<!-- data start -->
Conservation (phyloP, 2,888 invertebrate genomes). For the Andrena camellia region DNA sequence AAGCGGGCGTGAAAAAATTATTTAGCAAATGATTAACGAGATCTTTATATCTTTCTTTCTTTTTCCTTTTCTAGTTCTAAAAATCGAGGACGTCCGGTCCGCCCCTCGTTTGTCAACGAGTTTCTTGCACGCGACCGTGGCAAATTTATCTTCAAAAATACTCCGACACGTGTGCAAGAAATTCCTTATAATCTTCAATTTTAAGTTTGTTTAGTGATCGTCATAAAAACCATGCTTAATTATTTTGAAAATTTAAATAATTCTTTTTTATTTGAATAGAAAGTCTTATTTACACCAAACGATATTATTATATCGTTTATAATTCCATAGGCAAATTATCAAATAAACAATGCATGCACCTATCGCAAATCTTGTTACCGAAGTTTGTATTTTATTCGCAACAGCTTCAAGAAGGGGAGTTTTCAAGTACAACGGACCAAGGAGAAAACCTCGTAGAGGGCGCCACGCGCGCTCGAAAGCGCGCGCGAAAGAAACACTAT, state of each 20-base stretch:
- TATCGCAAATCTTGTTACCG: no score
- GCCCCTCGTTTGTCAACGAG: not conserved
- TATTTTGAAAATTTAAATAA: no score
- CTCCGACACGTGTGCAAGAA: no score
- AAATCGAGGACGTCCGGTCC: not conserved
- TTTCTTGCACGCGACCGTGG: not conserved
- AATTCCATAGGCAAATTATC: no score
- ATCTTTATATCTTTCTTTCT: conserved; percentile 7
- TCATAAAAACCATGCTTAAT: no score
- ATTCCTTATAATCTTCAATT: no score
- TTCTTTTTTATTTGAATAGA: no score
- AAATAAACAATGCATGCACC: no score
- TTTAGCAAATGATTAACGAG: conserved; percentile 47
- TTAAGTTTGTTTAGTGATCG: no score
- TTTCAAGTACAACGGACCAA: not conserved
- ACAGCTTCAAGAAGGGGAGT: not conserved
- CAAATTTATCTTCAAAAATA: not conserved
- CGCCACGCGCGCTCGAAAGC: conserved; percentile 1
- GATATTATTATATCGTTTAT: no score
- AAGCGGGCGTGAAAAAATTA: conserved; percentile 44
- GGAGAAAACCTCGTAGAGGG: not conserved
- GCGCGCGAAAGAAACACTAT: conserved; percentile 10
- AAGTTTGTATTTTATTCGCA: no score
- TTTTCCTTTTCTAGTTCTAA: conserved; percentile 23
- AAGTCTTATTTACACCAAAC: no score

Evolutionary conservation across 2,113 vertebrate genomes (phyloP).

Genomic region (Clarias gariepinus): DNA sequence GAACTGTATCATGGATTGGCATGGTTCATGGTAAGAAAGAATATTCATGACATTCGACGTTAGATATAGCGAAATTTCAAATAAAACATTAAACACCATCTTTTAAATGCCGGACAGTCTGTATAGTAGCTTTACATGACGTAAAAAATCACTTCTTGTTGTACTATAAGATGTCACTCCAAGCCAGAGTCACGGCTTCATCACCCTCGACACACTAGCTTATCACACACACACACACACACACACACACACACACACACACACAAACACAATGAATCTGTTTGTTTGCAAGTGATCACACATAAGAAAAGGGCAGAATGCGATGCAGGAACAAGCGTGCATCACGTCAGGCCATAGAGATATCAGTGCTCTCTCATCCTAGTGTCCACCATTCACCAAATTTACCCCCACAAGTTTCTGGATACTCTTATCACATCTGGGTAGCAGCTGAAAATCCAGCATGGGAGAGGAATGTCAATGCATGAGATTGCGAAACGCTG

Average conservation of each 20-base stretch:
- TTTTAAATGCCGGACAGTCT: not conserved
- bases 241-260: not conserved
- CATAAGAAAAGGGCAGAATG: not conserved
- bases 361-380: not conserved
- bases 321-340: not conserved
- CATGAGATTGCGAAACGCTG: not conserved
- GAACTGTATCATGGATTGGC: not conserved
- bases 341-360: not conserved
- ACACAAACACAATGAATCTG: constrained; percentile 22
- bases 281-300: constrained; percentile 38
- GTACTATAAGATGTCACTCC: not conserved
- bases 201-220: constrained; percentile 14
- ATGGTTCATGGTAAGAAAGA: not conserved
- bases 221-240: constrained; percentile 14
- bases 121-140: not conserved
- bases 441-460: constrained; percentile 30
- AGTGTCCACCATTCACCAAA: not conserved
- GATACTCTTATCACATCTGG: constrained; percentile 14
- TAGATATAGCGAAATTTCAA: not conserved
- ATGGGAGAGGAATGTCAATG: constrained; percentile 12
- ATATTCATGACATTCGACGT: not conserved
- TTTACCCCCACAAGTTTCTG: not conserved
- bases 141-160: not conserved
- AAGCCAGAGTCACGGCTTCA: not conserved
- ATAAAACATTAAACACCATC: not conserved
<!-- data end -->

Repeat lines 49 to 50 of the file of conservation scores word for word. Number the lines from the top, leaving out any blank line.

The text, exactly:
- ATGGGAGAGGAATGTCAATG: constrained; percentile 12
- ATATTCATGACATTCGACGT: not conserved